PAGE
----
This is a MINI with maxi appeal.
“It’s the perfect car for the U.S.,” project director Uwe Seitz told me at the MINI hybrid’s world premiere at the recent Los Angeles Auto Show, loaded with EV-style instant torque and with AWD capability that he says is even more sure-footed than gas models.
The new MINI Cooper SE Countryman ALL4 – that’s it’s full name – is built on the same platform as the much more expensive i8 EV sportscar marketed by MINI’s parent, BMW. A powerful three-cylinder gas engine powers the front wheels and an electric motor drives the rear, for a total output of 224hp, more than enough for merging into the HOV lane.
As an all-new model, the MINI PHEV will qualify for approximately $4,000 federal tax credits, plus additional state tax credits that vary by state, and its fuel economy and low-to-zero emissions qualifies it for the HOV lane perk.
Price hasn’t been determined yet; that will come closer to launch in late spring 2017. But you can expect what another MINI exec described to me as “incentives” to bring down the price, since, normally, hybrids and PHEVs carry a 20% premium over their conventional gas-powered siblings.
The MINI PHEV can travel on full electric mode for about 15 miles, similar to that of the larger, heavier and more expensive BMW 330e plug- in. Then, you have another couple of hundred miles of range on gas mode, at that 72MPGe fuel economy rating.
Seitz says the relatively low EV capability allowed designers to maximize internal space, including cargo space, without signing it over to large and heavy battery packs and slowing down the 78mph (125k) top speed. He’s hopeful EV range will increase as battery technology gets more powerful.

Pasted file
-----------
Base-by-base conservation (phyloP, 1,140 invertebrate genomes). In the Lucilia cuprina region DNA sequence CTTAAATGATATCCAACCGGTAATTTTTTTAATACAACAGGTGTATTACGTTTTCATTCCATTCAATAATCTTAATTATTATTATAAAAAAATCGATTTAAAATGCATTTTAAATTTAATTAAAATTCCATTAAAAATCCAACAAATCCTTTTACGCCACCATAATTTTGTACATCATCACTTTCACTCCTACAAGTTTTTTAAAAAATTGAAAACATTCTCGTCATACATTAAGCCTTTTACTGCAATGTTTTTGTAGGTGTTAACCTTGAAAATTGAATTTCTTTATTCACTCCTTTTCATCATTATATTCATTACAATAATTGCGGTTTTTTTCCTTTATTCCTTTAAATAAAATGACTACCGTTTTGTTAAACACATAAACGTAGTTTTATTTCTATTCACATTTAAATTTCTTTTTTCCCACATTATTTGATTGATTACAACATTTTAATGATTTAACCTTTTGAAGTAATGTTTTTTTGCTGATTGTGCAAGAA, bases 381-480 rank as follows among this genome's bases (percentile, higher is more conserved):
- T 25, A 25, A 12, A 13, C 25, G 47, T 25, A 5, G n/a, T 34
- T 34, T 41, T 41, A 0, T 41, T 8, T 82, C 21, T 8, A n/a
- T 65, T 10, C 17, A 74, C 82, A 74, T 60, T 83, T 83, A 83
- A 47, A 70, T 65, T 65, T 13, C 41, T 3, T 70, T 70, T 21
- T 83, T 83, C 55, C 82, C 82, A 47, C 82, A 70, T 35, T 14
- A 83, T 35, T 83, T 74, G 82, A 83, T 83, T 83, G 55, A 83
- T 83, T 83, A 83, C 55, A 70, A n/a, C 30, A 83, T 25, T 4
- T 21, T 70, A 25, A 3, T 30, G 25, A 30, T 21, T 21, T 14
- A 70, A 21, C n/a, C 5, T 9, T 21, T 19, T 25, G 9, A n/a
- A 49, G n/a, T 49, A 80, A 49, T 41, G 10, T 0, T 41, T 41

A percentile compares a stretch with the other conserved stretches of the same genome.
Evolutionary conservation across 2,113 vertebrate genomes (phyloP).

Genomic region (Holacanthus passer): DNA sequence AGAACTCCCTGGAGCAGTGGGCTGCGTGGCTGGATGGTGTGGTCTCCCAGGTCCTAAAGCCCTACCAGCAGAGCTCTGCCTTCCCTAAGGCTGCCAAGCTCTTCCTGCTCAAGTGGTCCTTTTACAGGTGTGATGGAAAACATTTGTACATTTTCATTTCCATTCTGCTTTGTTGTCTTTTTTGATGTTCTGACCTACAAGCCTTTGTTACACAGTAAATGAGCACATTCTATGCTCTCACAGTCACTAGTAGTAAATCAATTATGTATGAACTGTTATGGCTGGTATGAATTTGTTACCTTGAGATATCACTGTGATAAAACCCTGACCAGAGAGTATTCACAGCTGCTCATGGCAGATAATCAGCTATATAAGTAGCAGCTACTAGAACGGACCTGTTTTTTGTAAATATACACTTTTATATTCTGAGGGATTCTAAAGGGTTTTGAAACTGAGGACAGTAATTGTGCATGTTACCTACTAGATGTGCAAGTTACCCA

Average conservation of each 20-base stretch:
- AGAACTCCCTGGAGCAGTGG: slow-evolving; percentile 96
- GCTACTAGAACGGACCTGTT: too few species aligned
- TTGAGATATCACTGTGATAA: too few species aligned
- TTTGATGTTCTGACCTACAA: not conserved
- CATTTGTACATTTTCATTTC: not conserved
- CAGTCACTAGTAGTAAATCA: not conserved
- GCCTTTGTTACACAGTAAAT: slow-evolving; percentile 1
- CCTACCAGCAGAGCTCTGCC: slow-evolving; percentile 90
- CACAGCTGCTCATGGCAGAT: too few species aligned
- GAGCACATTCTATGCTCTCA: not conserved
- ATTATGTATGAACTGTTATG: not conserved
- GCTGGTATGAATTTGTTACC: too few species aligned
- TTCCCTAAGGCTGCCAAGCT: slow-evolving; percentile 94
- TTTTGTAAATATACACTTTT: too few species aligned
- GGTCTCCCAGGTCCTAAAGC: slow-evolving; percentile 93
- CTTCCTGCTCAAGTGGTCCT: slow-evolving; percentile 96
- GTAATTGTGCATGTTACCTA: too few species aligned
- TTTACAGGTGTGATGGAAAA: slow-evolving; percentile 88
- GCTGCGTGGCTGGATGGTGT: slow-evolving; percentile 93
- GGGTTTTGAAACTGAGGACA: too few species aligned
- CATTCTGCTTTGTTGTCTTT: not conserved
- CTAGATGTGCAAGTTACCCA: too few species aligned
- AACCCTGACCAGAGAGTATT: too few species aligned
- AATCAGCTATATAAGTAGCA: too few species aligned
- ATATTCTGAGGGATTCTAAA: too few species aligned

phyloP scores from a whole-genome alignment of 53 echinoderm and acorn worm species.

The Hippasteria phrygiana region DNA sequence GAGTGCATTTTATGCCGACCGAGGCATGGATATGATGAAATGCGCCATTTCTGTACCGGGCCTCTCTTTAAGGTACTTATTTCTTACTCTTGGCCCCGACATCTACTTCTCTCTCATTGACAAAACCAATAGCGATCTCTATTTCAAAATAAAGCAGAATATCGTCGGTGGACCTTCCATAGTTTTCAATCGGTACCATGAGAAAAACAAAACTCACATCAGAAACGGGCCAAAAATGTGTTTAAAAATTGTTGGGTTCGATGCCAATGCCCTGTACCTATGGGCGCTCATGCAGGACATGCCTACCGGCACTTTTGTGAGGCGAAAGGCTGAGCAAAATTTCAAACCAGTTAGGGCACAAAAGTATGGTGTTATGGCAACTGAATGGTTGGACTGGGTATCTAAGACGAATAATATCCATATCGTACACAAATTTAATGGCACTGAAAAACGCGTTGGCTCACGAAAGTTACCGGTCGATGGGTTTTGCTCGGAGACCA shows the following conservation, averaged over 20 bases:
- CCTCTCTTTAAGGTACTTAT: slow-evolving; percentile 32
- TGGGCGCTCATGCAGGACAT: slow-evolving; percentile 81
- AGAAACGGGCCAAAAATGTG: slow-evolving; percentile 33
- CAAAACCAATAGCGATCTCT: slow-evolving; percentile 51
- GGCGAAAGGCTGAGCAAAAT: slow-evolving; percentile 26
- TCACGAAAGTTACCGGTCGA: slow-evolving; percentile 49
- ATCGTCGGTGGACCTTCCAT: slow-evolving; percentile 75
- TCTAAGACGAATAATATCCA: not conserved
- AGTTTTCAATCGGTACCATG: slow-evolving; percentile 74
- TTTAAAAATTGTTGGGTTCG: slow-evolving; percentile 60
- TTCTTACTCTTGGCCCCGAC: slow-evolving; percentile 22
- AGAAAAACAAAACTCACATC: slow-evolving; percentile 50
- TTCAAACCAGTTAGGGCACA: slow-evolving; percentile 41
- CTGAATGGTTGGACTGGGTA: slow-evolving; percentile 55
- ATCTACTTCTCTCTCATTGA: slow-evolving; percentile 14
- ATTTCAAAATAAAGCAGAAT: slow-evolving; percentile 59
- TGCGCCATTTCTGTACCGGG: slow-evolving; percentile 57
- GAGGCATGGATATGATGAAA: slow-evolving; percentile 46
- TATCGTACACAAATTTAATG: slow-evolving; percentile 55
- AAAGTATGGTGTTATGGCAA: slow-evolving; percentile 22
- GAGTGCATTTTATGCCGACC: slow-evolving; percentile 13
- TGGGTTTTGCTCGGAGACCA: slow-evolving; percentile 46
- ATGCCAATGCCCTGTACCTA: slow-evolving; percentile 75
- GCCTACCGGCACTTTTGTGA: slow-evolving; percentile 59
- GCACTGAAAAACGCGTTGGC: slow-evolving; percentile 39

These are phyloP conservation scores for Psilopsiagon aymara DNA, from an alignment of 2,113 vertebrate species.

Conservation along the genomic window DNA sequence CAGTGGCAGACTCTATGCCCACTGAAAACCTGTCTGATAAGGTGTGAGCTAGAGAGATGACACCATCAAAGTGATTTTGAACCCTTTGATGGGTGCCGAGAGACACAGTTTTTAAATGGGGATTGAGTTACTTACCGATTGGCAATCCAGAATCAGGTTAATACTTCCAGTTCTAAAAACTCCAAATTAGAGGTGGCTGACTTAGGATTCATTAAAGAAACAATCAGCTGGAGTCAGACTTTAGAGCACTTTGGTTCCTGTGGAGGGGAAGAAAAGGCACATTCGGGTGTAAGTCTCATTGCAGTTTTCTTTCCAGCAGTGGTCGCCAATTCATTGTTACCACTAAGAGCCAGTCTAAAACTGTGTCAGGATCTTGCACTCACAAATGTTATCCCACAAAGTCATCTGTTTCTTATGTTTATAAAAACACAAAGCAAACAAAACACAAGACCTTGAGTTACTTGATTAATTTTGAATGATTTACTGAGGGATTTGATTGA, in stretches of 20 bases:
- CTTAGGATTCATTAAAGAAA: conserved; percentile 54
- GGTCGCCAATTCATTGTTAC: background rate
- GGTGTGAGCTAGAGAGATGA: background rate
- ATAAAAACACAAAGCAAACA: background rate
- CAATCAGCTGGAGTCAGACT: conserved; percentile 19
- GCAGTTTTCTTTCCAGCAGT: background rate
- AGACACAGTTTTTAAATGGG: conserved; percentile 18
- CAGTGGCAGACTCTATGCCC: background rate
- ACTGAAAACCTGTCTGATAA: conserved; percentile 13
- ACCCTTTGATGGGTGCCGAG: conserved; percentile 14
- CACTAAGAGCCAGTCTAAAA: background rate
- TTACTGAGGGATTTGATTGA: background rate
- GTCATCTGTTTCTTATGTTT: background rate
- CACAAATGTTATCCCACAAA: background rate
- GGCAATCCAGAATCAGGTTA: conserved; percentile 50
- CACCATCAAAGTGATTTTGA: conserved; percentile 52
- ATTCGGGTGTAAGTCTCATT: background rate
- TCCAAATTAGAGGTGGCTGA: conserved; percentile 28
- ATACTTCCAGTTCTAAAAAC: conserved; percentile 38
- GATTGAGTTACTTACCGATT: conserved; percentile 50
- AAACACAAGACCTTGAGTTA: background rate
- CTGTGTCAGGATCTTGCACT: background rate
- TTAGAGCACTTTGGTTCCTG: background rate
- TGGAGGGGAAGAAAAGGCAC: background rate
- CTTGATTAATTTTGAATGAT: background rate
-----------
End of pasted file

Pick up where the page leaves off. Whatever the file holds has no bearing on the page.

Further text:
The MINI Hybrid recharges on regular 110v in seven hours, and in just over three hours on 220v. The connection for recharging is above the front fender on the left-hand side side of the vehicle, convenient to front-in parking in your garage or at a public charging station.
There are three drive modes. Auto eDrive is the electric mode, Save Battery is gas only, including helping recharge the battery, and Max eDrive lets the car decide which system – or both – to use. Seitz says that even when the battery is close to depletion special systems keep the AWD functioning. “The entire hybrid technology is installed in such a way that you don’t notice it inside the car at all,” he tells me.
So who is the target customer for this MINI with maxi appeal?
Product planning manager Pat McKenna told me that 75% of all MINI customers are new to the brand, what are called “conquests” from other brands, including BMW. He expects that to remain intact for the PHEV, which he says has more standard features included than ever.
Those include a sunroof, keyless access, a rearview camera, and rear obstacle control. The MINI PHEV also has the popular “bench seat” on the rear bumper, for tailgating picnics in warm weather or for putting on your ski boots in cold weather.
For five-foot-nothing-me, though, the most appealing new feature is the easy-open power lift rear gate – just kick to open or close, without dropping the squirming toddler or grocery bags filled with breakable eggs and glass. It’s a feature seen more often on larger SUVs, but rarely in vehicles this size.
Along with price, still to be determined are the colors for the the MINI plug-in hybrid. I’m hoping it will be available in my favorite turquoise, like the convertible I test drove last summer. And, I hope the new MINI PHEV will be available one day as a convertible. That would be another first. Can you name another PHEV convertible? There aren’t any.